Maintained by: NLnet Labs

Requirements for Recursive Caching Resolver

By W.C.A. Wijngaards, NLnet Labs, October 2006.

1. Introduction

This is the requirements document for a DNS name server and aims to document the goals and non-goals of the project. The DNS (the Domain Name System) is a global, replicated database that uses a hierarchical structure for queries.

Data in the DNS is stored in Resource Record sets (RR sets), and has a time to live (TTL). During this time the data can be cached. It is thus useful to cache data to speed up future lookups. A server that looks up data in the DNS for clients and caches previous answers to speed up processing is called a caching, recursive nameserver.

This project aims to develop such a nameserver in modular components, so that also DNSSEC (secure DNS) validation and stub-resolvers (that do not run as a server, but a linked into an application) are easily possible.

The main components are the Validator that validates the security fingerprints on data sets, the Iterator that sends queries to the hierarchical DNS servers that own the data and the Cache that stores data from previous queries. The networking and query management code then interface with the modules to perform the necessary processing.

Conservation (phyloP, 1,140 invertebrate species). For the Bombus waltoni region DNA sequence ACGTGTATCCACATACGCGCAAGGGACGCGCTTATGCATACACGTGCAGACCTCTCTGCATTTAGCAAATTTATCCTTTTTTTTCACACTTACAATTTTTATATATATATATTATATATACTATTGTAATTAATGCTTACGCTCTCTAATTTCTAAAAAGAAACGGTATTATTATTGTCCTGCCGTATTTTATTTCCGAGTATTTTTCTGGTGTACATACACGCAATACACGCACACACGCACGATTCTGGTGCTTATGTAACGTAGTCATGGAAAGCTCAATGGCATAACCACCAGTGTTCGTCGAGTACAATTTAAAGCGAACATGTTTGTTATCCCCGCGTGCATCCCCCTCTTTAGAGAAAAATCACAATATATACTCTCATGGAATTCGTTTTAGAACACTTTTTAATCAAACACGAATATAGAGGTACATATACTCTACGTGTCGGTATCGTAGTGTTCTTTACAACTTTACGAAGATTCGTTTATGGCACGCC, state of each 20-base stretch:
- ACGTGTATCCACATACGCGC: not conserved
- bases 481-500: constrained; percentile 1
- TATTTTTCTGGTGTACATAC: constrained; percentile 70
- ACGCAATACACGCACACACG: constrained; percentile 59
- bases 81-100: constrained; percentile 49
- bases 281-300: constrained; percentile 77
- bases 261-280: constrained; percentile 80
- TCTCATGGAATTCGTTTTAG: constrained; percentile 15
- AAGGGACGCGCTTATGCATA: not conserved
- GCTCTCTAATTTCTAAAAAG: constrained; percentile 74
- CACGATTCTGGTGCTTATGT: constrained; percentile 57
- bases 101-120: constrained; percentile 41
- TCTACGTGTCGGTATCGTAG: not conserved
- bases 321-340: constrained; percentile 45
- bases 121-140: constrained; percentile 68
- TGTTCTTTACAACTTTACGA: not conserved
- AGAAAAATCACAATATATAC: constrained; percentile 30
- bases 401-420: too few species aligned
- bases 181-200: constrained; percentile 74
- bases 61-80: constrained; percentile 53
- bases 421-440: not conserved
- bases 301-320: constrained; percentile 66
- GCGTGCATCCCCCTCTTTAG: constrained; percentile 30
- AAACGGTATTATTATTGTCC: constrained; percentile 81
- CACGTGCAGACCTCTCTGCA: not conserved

In Section 2 the origins of the Unbound project are documented. Section 3 lists the goals, while Section 4 lists the explicit non-goals of the project. Section 5 discusses choices made during development.

2. History

The unbound resolver project started by Bill Manning, David Blacka, and Matt Larson (from the University of California and from Verisign), that created a Java based prototype resolver called Unbound. The basic design decisions of clean modules was executed.

The Java prototype worked very well, with contributions from Geoff Sisson and Roy Arends from Nominet. Around 2006 the idea came to create a full-fledged C implementation ready for deployed use. NLnet Labs volunteered to write this implementation.

3. Goals

4. Non-Goals

5. Choices